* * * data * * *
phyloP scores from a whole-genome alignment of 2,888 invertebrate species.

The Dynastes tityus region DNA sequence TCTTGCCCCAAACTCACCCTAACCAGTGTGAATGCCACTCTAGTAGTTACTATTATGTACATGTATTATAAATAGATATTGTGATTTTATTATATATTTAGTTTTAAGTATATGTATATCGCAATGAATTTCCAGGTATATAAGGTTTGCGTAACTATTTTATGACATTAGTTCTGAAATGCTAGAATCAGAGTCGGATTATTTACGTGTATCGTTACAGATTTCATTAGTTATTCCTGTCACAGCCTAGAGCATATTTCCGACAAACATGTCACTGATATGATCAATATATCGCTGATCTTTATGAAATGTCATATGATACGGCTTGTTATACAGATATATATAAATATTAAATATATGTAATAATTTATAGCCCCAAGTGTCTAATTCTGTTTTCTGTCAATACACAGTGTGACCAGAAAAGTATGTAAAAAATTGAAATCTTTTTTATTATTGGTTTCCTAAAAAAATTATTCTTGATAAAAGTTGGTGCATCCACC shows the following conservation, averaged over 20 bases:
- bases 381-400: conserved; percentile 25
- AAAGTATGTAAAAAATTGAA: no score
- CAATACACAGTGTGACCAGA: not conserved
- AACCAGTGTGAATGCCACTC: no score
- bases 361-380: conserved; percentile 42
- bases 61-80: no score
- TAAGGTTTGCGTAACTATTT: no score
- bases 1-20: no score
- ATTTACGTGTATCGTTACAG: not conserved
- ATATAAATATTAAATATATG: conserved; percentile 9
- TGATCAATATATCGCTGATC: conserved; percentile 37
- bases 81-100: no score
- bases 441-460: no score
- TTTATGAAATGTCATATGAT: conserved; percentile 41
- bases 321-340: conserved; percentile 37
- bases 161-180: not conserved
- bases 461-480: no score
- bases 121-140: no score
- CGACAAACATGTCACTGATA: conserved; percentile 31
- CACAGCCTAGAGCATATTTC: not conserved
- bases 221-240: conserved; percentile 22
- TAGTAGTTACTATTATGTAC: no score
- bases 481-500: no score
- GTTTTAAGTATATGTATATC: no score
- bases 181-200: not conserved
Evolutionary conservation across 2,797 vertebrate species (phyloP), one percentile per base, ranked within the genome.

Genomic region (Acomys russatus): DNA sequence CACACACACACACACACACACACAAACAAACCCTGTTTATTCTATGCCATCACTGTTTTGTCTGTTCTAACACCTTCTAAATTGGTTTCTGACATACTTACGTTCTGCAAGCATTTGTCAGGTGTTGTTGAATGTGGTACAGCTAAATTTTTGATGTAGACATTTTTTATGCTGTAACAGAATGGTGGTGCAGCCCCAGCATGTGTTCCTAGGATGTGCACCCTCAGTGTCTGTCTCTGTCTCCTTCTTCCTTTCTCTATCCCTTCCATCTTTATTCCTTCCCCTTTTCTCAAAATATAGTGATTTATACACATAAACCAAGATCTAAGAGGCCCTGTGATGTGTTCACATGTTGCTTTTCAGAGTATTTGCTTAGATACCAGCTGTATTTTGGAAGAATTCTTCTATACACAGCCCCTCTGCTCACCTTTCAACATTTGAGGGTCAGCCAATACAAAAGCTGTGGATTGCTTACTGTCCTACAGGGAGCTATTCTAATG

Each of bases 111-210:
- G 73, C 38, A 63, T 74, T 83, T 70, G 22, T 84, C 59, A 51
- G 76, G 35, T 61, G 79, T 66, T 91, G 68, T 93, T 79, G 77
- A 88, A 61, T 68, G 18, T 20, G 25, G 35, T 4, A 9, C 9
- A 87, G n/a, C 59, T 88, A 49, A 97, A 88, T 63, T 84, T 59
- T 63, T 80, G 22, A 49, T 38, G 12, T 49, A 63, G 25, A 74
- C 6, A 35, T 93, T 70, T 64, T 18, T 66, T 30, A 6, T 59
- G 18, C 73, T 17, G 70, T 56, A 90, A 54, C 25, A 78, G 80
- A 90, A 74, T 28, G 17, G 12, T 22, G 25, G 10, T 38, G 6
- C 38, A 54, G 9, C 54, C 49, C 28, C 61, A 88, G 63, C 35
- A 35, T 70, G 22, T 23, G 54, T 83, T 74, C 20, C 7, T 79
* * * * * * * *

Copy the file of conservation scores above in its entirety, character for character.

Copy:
phyloP scores from a whole-genome alignment of 2,888 invertebrate species.

The Dynastes tityus region DNA sequence TCTTGCCCCAAACTCACCCTAACCAGTGTGAATGCCACTCTAGTAGTTACTATTATGTACATGTATTATAAATAGATATTGTGATTTTATTATATATTTAGTTTTAAGTATATGTATATCGCAATGAATTTCCAGGTATATAAGGTTTGCGTAACTATTTTATGACATTAGTTCTGAAATGCTAGAATCAGAGTCGGATTATTTACGTGTATCGTTACAGATTTCATTAGTTATTCCTGTCACAGCCTAGAGCATATTTCCGACAAACATGTCACTGATATGATCAATATATCGCTGATCTTTATGAAATGTCATATGATACGGCTTGTTATACAGATATATATAAATATTAAATATATGTAATAATTTATAGCCCCAAGTGTCTAATTCTGTTTTCTGTCAATACACAGTGTGACCAGAAAAGTATGTAAAAAATTGAAATCTTTTTTATTATTGGTTTCCTAAAAAAATTATTCTTGATAAAAGTTGGTGCATCCACC shows the following conservation, averaged over 20 bases:
- bases 381-400: conserved; percentile 25
- AAAGTATGTAAAAAATTGAA: no score
- CAATACACAGTGTGACCAGA: not conserved
- AACCAGTGTGAATGCCACTC: no score
- bases 361-380: conserved; percentile 42
- bases 61-80: no score
- TAAGGTTTGCGTAACTATTT: no score
- bases 1-20: no score
- ATTTACGTGTATCGTTACAG: not conserved
- ATATAAATATTAAATATATG: conserved; percentile 9
- TGATCAATATATCGCTGATC: conserved; percentile 37
- bases 81-100: no score
- bases 441-460: no score
- TTTATGAAATGTCATATGAT: conserved; percentile 41
- bases 321-340: conserved; percentile 37
- bases 161-180: not conserved
- bases 461-480: no score
- bases 121-140: no score
- CGACAAACATGTCACTGATA: conserved; percentile 31
- CACAGCCTAGAGCATATTTC: not conserved
- bases 221-240: conserved; percentile 22
- TAGTAGTTACTATTATGTAC: no score
- bases 481-500: no score
- GTTTTAAGTATATGTATATC: no score
- bases 181-200: not conserved
Evolutionary conservation across 2,797 vertebrate species (phyloP), one percentile per base, ranked within the genome.

Genomic region (Acomys russatus): DNA sequence CACACACACACACACACACACACAAACAAACCCTGTTTATTCTATGCCATCACTGTTTTGTCTGTTCTAACACCTTCTAAATTGGTTTCTGACATACTTACGTTCTGCAAGCATTTGTCAGGTGTTGTTGAATGTGGTACAGCTAAATTTTTGATGTAGACATTTTTTATGCTGTAACAGAATGGTGGTGCAGCCCCAGCATGTGTTCCTAGGATGTGCACCCTCAGTGTCTGTCTCTGTCTCCTTCTTCCTTTCTCTATCCCTTCCATCTTTATTCCTTCCCCTTTTCTCAAAATATAGTGATTTATACACATAAACCAAGATCTAAGAGGCCCTGTGATGTGTTCACATGTTGCTTTTCAGAGTATTTGCTTAGATACCAGCTGTATTTTGGAAGAATTCTTCTATACACAGCCCCTCTGCTCACCTTTCAACATTTGAGGGTCAGCCAATACAAAAGCTGTGGATTGCTTACTGTCCTACAGGGAGCTATTCTAATG

Each of bases 111-210:
- G 73, C 38, A 63, T 74, T 83, T 70, G 22, T 84, C 59, A 51
- G 76, G 35, T 61, G 79, T 66, T 91, G 68, T 93, T 79, G 77
- A 88, A 61, T 68, G 18, T 20, G 25, G 35, T 4, A 9, C 9
- A 87, G n/a, C 59, T 88, A 49, A 97, A 88, T 63, T 84, T 59
- T 63, T 80, G 22, A 49, T 38, G 12, T 49, A 63, G 25, A 74
- C 6, A 35, T 93, T 70, T 64, T 18, T 66, T 30, A 6, T 59
- G 18, C 73, T 17, G 70, T 56, A 90, A 54, C 25, A 78, G 80
- A 90, A 74, T 28, G 17, G 12, T 22, G 25, G 10, T 38, G 6
- C 38, A 54, G 9, C 54, C 49, C 28, C 61, A 88, G 63, C 35
- A 35, T 70, G 22, T 23, G 54, T 83, T 74, C 20, C 7, T 79